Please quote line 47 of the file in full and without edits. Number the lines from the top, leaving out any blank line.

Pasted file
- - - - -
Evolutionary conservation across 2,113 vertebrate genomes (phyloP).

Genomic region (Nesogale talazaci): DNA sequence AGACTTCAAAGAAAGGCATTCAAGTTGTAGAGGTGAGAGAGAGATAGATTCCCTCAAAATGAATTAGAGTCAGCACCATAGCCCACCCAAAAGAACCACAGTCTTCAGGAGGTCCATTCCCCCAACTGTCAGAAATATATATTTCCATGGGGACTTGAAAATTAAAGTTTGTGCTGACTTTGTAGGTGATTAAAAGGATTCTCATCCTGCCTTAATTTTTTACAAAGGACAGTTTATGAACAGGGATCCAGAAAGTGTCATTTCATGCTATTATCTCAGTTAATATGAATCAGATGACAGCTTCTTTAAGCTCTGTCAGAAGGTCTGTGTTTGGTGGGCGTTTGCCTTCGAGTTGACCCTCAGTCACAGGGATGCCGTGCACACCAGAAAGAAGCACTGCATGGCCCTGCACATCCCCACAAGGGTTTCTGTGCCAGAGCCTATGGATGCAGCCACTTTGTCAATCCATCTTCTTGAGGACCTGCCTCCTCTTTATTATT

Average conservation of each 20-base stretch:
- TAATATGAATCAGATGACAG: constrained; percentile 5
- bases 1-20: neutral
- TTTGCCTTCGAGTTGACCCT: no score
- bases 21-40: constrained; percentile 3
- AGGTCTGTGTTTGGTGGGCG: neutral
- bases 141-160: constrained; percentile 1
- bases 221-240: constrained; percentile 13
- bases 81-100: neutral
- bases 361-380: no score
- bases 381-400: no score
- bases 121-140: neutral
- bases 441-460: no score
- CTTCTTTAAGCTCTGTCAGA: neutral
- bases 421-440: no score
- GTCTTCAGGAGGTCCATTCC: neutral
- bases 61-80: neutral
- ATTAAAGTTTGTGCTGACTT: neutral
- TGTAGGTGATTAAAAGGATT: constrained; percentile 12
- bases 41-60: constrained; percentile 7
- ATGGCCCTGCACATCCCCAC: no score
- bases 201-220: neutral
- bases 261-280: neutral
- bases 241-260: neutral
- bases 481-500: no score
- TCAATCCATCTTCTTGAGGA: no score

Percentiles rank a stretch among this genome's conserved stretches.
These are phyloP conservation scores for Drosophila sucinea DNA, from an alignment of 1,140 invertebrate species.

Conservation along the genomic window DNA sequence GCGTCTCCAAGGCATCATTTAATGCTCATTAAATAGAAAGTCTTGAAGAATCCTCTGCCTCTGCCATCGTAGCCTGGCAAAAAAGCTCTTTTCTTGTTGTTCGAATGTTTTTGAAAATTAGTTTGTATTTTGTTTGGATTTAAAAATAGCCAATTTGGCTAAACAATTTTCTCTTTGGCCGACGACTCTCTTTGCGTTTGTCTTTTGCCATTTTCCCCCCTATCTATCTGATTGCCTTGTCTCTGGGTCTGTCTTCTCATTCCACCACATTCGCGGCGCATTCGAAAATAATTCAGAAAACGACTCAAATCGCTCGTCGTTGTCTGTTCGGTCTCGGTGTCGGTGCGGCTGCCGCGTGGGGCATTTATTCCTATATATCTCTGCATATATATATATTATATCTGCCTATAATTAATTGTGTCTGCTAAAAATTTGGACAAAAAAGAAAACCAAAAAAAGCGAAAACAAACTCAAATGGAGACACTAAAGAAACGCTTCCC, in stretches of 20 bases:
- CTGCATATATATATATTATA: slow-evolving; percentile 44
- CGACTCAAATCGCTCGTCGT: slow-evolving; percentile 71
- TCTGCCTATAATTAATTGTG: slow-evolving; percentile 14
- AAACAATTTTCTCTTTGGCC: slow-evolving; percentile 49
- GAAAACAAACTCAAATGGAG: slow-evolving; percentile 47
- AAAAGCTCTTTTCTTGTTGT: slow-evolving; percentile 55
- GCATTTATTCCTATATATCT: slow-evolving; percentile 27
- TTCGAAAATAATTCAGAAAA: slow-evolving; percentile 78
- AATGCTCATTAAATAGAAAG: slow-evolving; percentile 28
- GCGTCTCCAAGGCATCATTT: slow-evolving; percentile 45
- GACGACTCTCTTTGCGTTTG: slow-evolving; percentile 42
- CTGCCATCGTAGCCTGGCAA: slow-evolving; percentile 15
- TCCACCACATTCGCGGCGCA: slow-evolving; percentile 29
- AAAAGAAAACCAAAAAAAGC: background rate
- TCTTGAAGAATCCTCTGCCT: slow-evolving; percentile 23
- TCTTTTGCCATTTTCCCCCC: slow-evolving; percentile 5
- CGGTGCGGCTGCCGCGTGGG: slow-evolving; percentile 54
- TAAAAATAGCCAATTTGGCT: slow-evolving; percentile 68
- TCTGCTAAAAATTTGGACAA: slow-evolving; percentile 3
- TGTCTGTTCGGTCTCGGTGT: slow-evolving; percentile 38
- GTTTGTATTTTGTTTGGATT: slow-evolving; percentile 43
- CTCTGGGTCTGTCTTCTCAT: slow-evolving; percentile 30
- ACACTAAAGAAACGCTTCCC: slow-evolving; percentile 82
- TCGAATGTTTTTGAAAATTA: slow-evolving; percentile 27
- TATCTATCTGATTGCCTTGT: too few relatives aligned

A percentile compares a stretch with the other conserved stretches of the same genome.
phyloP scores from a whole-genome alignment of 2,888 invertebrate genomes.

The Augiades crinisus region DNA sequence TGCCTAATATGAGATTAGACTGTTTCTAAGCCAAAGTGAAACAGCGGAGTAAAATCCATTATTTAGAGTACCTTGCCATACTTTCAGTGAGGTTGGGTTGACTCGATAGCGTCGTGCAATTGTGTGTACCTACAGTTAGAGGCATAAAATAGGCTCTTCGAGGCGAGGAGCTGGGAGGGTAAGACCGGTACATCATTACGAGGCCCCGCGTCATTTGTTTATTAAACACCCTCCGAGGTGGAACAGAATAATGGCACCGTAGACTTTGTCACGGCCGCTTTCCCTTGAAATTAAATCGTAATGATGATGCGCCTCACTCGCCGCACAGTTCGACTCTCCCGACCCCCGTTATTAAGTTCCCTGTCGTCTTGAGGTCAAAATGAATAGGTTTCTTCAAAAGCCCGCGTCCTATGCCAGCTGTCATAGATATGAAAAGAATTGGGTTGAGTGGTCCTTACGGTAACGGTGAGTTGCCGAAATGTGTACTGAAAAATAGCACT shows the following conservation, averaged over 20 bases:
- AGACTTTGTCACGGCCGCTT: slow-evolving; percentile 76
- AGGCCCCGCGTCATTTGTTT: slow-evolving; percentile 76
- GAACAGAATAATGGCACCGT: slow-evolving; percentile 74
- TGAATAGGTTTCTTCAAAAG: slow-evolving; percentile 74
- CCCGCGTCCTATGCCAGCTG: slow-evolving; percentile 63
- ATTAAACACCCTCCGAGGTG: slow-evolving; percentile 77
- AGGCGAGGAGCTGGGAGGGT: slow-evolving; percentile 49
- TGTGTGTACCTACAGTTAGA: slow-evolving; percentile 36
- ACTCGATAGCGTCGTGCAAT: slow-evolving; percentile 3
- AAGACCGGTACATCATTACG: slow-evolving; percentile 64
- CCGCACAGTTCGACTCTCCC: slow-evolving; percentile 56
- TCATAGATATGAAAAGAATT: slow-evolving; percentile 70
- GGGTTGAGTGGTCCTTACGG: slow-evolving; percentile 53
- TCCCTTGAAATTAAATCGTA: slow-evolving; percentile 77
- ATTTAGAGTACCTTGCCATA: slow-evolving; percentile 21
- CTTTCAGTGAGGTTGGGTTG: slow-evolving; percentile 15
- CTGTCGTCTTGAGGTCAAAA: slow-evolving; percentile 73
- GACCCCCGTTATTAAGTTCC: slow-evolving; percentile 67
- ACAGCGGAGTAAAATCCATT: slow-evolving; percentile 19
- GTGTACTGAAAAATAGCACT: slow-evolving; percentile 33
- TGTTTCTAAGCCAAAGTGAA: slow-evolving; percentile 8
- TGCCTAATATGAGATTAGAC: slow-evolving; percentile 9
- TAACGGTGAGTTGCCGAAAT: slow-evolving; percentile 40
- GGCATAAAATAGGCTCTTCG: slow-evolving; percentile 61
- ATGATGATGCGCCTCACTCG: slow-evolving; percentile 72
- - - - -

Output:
- TCTTTTGCCATTTTCCCCCC: slow-evolving; percentile 5